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Every Second Counts Paperback – June 1, 2004

3.6 out of 5 stars 111 customer reviews

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In the opening of Lance Armstrong's memoir, Every Second Counts (co-authored by Sally Jenkins), he reflects: "Generally, one of the hardest things in the world to do is something twice." While he is talking here about his preparation for what would prove to be his second consecutive Tour de France victory in 2000, the sentiment could equally be applied to the book itself. And just as Armstrong managed to repeat his incredible 1999 tour victory, Every Second Counts repeats--and, in some ways exceeds—the success of his bestselling first memoir, It's Not About the Bike.

Every Second Counts confronts the challenge of moving beyond his cancer experience, his first Tour victory, and his celebrity status. Few of Armstrong's readers will ever compete in the Tour de France (though cyclists will relish Armstrong's detailed recounting of his 2000-2003 tour victories), but all will relate to his discussions of loss and disappointment in his personal and professional life since 1999. They will relate to his battles with petty bureaucracies, like the French court system during the doping scandal that almost halted his career. And they will especially relate to constant struggles with work/life balance.

In the face of September 11--which arrives halfway through the narrative (just before the fifth anniversary of his diagnosis)--Armstrong draws from his experiences to show that suffering, fear, and death are the essential human condition. In so openly using his own life to illustrate how to face this reality, he proves that he truly is a hero--and not just because of the bike. In Every Second Counts he is to be admired as a human being, a man who sees every day as a challenge to live richly and well, no matter what hardships may come. --Patrick O'Kelley --This text refers to an out of print or unavailable edition of this title.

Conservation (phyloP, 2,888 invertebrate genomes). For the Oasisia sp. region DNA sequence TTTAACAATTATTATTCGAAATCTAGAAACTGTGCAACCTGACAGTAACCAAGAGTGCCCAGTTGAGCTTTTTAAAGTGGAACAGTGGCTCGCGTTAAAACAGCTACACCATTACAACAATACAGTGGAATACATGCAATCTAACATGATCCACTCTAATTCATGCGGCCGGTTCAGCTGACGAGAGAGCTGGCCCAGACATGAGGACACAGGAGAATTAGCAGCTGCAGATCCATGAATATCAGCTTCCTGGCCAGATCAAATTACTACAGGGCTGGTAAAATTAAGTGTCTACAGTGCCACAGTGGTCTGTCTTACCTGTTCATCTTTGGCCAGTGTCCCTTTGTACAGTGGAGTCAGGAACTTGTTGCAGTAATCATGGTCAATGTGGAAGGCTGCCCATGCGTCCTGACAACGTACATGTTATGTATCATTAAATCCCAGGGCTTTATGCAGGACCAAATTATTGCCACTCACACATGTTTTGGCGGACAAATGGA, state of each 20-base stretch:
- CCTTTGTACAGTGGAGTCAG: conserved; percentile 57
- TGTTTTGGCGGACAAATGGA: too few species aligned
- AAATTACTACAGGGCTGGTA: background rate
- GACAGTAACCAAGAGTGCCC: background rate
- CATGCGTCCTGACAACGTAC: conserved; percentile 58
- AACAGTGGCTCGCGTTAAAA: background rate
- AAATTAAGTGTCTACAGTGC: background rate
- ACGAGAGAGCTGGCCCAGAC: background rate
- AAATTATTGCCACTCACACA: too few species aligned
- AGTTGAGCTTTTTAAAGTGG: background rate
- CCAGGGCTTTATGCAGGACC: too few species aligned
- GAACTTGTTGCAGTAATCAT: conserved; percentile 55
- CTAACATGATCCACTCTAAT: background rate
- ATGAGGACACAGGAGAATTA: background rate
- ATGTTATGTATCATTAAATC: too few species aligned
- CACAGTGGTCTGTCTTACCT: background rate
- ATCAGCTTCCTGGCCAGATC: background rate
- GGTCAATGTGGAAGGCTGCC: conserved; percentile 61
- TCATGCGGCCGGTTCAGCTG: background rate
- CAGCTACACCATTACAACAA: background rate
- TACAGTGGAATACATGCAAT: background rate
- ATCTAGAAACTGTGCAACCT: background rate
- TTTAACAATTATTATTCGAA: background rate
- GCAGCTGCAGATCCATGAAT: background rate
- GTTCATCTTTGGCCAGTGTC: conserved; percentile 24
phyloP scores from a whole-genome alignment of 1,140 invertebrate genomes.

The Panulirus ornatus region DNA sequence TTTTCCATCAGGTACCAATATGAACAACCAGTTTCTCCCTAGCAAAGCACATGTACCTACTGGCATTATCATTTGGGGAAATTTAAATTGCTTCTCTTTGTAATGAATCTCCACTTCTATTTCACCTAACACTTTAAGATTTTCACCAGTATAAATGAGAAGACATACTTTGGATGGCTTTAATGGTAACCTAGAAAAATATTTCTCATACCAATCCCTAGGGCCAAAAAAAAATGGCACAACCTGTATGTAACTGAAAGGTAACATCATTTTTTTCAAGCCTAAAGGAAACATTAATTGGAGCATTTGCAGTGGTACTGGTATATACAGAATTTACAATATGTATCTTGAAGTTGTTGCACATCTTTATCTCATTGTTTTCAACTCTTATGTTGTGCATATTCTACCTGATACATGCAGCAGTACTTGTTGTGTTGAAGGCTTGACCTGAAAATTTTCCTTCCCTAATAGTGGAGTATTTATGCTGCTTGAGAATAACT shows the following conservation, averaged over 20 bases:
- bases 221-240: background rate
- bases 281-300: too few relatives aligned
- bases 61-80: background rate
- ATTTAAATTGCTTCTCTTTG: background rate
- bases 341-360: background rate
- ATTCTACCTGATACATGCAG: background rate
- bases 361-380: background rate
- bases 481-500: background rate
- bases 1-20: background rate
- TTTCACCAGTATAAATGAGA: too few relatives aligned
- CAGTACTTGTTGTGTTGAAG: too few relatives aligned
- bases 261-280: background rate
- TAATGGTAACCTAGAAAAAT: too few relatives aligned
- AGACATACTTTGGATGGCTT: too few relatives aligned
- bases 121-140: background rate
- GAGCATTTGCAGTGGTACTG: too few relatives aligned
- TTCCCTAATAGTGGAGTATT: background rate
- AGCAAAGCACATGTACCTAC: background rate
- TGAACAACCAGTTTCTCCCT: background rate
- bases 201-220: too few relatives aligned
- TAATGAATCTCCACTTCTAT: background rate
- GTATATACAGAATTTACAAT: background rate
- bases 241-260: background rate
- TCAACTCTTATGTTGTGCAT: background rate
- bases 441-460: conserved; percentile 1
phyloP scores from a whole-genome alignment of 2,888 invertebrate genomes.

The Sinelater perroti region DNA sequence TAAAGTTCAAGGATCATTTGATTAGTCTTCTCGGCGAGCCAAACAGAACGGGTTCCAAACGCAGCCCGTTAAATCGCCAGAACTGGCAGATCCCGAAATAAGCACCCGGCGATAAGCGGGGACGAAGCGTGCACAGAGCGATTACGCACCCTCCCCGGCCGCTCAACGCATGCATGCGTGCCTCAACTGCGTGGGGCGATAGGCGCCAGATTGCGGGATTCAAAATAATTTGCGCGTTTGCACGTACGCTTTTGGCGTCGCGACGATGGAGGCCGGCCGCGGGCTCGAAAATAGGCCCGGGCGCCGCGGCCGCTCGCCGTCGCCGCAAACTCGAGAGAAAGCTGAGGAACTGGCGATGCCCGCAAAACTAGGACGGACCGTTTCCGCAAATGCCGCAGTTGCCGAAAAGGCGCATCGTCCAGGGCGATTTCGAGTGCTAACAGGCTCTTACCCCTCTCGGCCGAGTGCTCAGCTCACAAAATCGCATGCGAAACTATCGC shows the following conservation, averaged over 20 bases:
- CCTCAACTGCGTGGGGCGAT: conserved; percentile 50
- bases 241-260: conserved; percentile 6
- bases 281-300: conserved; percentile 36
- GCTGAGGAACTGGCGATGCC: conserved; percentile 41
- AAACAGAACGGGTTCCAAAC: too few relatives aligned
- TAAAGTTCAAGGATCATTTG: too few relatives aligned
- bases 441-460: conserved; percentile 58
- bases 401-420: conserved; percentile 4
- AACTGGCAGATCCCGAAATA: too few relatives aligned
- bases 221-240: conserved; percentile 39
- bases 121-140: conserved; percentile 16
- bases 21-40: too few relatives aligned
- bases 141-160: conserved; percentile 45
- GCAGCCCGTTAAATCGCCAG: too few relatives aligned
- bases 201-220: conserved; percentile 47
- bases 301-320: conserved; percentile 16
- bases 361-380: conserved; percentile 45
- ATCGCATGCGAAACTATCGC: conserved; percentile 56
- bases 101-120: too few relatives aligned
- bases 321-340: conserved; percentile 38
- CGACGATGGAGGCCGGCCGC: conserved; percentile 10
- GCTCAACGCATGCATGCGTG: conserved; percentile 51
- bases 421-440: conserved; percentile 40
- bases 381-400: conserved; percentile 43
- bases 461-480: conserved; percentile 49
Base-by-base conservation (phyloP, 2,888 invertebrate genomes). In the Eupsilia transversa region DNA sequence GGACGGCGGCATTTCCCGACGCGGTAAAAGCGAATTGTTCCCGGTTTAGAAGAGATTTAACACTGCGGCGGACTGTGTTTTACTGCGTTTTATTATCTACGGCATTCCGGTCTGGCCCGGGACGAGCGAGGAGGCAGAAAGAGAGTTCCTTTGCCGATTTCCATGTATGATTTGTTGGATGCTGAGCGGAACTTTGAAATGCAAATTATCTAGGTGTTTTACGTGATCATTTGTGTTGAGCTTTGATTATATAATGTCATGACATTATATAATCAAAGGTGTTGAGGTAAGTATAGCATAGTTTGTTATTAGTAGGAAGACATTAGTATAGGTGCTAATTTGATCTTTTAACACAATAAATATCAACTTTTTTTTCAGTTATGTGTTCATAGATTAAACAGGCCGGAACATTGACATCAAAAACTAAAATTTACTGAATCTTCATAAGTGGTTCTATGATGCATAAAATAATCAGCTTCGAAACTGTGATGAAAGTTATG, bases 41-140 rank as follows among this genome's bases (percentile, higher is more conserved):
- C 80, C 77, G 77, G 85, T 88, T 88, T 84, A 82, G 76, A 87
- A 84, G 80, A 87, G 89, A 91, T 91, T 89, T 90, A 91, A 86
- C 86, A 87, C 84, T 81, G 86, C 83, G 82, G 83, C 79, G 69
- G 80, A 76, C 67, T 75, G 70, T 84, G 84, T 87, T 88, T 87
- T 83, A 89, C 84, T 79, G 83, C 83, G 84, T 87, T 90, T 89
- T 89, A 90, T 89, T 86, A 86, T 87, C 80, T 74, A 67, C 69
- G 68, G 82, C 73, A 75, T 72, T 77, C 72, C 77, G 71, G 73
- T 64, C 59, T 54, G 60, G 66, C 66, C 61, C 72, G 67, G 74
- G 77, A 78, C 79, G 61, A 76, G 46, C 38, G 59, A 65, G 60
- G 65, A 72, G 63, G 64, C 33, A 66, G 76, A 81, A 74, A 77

From School Library Journal

Adult/High School-In It's Not about the Bike (Putnam, 2000), Armstrong related his battle with cancer and his incredible Tour de France victory. In this book, he gives a gripping account of his second through (record-tying) fifth victories at the Tour. (His latest triumph might be missed by less-than-thorough readers-it's at the very end, following the afterword.) One sees that Armstrong has grown up quite a bit since his first book. However, he still has a reckless streak, as witnessed by his fondness for diving into a place called Dead Man's Hole. There are glimpses into his personal life and reflections on his illness, but this memoir is unabashedly about the thrill of racing and winning with the U.S. Postal Team. Armstrong talks about his teammates with humility and admiration. He also deals frankly, yet with remarkable restraint, with the accusations of doping by the French. The cyclist still works with his Lance Armstrong Foundation against cancer, but readers get the sense that he is definitely looking forward. Warm and informal in tone, Every Second Counts is a must-read for cycling fans.
Sheila Shoup, Fairfax County Public Library, VA
Copyright © Reed Business Information, a division of Reed Elsevier Inc. All rights reserved. --This text refers to an out of print or unavailable edition of this title.

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Product Details

  • Paperback: 256 pages
  • Publisher: Three Rivers Press; Reprint edition (June 1, 2004)
  • Language: English
  • ISBN-10: 0767914481
  • ISBN-13: 978-0767914482
  • Product Dimensions: 5.2 x 0.6 x 8 inches
  • Shipping Weight: 4.8 ounces
  • Average Customer Review: 3.6 out of 5 stars  See all reviews (111 customer reviews)
  • Amazon Best Sellers Rank: #1,522,651 in Books (See Top 100 in Books)

Customer Reviews

Top Customer Reviews

Color: No Color
I loved the first book he wrote and this one is just as good! Lance Armstrong's books are honest and direct. He really tells it as he sees it with no nonsense. The first book chroncicles his humble childhood as the child of a teenage mother and the relationship he describes with his mother is moving and inspiring.
The new book, Every Second Counts, is written mostly about his own children and his struggles to balance family life with his arduous training schedule and his Foundation, in addition to charity work and public appearances.
I admire Lance Armstrong for being a seeker. He is not a person sitting on the sidelines. He is truly living his life with gusto and passion. He has his rough-edges, but all in all he is a seemingly warm, honest, real person with all of the complexities and complications that real people face.